I don’t think so, in the last 155 years of IPC, numerous convictions have been made with the same statutes, same criminal procedure. Often for poor people, you won’t see the trial even start for years and worse, wrongful convictions, political witch hunt, personal vendettas and so on.
You will often find cases, where an innocent person is made the scapegoat to protect a more important person. This would have been the case had the court accepted the contention and concluded that it was the driver and not Salman Khan driving the car.
(All this is under the premise that he actually did commit the act under consideration).
So far as the court is concerned, they followed the due process and a conviction has come.
A popular sentiment has emerged that Salman is going to Jail whereas other criminals are out there, including politicians. As hard as it may be to believe there are 21 High Courts, numerous trial courts in each state and the supreme court, besides many tribunals for taxes, customs, electricity, which are capable of concurrent functioning temporally and the whole system did not stop to prosecute one man. There are 1.65 lacs pending cases just before the Allahbad High Court and this work load is one of the big reasons for the verdicts to get delayed.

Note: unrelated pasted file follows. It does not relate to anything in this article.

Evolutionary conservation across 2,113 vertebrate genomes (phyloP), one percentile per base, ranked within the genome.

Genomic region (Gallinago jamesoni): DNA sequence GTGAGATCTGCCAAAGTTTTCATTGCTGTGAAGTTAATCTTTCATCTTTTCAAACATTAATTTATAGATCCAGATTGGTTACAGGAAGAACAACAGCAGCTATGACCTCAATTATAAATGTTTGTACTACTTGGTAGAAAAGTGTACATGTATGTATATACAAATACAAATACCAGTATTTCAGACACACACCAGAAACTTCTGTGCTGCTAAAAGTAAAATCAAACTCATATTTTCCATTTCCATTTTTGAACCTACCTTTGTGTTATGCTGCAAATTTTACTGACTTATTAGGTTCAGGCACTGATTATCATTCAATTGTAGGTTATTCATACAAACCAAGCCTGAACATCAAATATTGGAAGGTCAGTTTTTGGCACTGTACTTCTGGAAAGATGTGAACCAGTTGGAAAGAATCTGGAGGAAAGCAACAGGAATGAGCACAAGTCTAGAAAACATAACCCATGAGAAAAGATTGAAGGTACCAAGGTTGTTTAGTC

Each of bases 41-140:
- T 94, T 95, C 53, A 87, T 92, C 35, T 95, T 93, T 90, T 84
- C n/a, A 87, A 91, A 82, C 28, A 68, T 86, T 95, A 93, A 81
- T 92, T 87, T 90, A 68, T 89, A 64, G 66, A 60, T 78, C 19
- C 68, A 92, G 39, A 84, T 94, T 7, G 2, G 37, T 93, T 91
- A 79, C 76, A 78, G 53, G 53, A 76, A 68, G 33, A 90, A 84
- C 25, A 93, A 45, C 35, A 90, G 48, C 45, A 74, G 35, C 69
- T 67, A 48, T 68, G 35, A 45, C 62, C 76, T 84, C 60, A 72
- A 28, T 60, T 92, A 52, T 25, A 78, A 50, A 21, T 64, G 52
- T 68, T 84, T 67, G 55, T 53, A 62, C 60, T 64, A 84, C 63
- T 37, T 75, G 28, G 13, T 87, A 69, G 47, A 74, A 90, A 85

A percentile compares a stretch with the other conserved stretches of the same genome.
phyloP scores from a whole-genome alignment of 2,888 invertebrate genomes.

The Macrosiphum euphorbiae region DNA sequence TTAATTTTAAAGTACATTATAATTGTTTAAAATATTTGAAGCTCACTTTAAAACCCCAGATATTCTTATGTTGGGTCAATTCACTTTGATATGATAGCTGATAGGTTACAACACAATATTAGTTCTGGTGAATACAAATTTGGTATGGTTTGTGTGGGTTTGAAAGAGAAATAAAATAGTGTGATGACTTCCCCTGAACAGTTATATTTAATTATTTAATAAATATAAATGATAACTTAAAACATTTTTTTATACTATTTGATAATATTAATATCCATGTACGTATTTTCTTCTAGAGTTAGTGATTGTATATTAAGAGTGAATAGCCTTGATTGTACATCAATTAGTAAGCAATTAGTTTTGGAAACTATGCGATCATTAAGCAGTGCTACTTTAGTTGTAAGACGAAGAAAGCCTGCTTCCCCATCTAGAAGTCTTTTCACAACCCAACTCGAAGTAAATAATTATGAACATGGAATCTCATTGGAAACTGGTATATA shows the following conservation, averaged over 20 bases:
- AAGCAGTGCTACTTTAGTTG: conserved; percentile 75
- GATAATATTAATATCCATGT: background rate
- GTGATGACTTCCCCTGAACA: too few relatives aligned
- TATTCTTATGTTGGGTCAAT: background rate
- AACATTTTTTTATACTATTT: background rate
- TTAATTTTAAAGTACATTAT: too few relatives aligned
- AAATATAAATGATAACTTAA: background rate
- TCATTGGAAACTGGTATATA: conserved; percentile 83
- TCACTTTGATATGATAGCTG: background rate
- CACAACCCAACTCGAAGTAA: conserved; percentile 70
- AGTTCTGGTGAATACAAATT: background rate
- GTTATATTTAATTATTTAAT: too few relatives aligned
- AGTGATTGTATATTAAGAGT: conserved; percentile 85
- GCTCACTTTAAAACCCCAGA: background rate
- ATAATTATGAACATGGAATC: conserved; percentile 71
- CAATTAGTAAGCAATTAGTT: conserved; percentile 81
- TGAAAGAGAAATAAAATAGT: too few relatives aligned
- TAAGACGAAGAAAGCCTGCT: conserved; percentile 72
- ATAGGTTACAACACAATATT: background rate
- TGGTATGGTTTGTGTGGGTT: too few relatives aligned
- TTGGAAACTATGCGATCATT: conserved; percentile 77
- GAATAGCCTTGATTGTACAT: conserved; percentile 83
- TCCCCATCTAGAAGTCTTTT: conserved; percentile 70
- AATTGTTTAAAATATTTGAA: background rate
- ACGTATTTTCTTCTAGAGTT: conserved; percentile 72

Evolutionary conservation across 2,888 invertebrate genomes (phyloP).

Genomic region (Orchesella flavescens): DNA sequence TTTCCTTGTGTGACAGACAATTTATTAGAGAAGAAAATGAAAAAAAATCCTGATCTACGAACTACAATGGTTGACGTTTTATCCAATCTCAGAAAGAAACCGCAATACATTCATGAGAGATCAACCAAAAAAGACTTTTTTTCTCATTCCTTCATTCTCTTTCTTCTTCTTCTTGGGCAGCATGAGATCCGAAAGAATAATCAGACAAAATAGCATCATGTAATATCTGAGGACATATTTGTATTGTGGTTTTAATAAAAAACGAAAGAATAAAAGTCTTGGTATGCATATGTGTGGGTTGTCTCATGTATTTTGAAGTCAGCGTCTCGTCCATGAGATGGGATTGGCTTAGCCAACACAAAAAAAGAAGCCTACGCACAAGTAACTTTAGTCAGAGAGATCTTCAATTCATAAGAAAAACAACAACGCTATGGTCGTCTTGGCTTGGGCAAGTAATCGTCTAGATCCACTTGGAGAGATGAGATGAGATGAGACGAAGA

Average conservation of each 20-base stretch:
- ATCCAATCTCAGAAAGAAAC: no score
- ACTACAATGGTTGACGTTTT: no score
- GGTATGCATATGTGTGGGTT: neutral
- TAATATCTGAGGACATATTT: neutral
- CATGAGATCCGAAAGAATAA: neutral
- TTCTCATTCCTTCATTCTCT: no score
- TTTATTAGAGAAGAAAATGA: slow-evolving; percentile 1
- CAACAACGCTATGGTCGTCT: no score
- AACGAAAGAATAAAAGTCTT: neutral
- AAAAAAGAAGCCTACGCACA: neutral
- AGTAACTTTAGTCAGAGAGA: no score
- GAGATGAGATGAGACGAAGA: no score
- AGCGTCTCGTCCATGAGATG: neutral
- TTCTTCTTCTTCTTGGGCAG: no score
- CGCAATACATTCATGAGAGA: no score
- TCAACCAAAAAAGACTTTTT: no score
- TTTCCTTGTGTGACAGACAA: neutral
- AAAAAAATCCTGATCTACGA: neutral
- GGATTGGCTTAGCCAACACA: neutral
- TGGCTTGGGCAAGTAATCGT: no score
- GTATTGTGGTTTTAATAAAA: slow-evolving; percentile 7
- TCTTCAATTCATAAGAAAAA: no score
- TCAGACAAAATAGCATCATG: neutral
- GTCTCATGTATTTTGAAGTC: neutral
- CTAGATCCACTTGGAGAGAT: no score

·      Is justice delayed, justice denied?

If you have ever been part of any legal proceedings, you will see that it is the lawyer who decides the legal strategies for a client, prepares him for cross examination and often even tells him what to say and what defence to take before the court.
The procedure for criminal prosecution in India is to ensure people are not wrongly convicted and this is used in ingenious ways by advocates for prolonging trials, using dilatory tactics. Not to just blame there here, this is the reason we hire them and pay them a lot of money right, to not go to Jail?
Why do you think it takes long for prosecutions to conclude, because we know exactly how to prolong the trials. Somewhere we start blaming the judiciary for the delays but the real reason is that the system has been used only to ensure cases don’t conclude.
So is justice delayed, justice denied? Maybe in cases where due compensation is the basis of the trial etc but a trial when finally concluded is really commendable and we need to see the efforts of the public prosecutors (which is usually a thankless job) in reaching convictions.
·      Is the conviction, in the face of the charity work and other things Salman Khan has been doing, really necessary?